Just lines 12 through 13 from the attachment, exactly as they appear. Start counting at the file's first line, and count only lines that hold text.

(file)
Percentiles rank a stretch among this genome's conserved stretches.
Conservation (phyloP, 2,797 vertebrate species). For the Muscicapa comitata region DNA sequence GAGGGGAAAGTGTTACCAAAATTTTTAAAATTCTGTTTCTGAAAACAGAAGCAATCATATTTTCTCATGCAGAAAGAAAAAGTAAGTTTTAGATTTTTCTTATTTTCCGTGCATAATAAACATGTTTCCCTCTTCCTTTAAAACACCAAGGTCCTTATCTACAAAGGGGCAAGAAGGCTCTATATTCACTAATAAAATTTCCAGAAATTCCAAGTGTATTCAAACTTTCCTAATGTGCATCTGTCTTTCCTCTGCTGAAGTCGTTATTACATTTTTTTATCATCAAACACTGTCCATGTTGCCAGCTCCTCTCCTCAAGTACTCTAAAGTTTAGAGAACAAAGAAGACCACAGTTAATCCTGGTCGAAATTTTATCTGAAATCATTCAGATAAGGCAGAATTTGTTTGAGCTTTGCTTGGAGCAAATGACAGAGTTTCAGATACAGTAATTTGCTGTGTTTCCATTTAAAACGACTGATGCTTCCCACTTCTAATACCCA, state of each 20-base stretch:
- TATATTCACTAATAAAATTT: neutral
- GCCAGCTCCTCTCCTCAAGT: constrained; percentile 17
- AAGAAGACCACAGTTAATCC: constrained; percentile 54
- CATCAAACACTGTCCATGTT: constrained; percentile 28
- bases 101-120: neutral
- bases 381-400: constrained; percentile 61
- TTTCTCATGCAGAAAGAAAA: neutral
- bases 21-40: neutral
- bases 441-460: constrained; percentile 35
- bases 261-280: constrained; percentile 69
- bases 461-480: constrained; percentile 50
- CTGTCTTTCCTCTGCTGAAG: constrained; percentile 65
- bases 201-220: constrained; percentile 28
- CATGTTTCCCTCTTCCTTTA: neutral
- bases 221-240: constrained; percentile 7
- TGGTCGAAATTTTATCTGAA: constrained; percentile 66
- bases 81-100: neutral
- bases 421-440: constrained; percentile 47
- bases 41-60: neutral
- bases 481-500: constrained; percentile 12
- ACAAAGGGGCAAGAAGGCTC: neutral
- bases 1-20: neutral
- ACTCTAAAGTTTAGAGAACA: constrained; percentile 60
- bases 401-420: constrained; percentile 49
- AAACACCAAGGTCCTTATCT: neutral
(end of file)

- bases 261-280: constrained; percentile 69
- bases 461-480: constrained; percentile 50